Irish politicians say they're concerned New Zealand Treasury Secretary Gabriel Makhlouf will become the country's next Central Bank governor amid the Budget "hack" scandal.
Last week, Makhlouf said the Treasury had been systematically hacked only hours after the National Party revealed it had access to Budget information.
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But Treasury later admitted that it hadn't been hacked and someone had only "exploited a feature in the website search tool" which "does not appear to be unlawful".
Public statements made by Makhlouf are now under investigation by the States Services Commissioner.
Pearse Doherty, finance spokesperson for left-wing Irish republican party Sinn Féin, told The Irish Times Makhlouf should not start his role with the Central Bank until the investigation has concluded.
Doherty said it "wasn't a small issue".
"We need to make sure that someone in the highest position in the Central Bank has proper judgement," he told The Irish Times.
It was also revealed on Friday that Treasury had been advised by the National Cyber Security Centre (NCSC) to refer the matter to the police for assessment last Tuesday as the data breach, as described to the NCSC, did not appear to involve Treasury's network being compromised.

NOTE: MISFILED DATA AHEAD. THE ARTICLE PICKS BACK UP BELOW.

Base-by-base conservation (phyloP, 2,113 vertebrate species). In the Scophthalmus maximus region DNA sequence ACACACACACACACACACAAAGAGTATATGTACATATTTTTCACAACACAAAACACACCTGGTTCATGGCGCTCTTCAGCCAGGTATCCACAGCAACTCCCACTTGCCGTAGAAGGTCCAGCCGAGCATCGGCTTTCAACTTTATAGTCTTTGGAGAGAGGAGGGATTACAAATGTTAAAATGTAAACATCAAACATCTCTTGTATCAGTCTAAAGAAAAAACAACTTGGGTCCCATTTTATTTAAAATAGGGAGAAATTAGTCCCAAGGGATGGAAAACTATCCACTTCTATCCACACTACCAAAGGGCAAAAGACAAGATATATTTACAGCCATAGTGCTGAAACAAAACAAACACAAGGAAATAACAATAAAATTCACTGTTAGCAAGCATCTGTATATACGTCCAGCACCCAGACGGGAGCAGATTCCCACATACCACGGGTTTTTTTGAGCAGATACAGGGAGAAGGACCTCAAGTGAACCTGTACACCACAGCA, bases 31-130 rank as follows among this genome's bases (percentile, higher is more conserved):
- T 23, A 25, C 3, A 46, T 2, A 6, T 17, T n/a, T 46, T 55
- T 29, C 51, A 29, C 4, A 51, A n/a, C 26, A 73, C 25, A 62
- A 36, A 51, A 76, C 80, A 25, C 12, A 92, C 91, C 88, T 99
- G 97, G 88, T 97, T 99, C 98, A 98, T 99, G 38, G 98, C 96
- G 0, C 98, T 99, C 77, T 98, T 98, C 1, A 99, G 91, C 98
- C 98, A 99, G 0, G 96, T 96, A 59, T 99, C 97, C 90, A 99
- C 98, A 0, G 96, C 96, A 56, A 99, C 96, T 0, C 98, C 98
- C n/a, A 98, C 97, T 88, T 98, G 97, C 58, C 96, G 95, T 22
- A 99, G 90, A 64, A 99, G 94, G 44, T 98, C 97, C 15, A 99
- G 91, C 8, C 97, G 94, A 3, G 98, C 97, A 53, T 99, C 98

The NCSC's role is to protect systems from advanced cyber threats.
Ireland's Fianna Fáil party member Michael McGrath has also reportedly sent a letter to the Irish Finance Minister.
"The governor of the Central Bank is one of the most sensitive and important roles in our States," the letter says.
"It is vital we have full confidence in the holder of the office."
New Zealand National Party leader Simon Bridges said heads needed to roll for what was "either gross incompetence or dirty politics", which he described as sitting on a lie "quite consciously".
"Makhlouf's position is clearly untenable. He went out and put out a statement, having been told by GCSB that there was no systematic hacking, that there was," Bridges told The Am Show on Wednesday.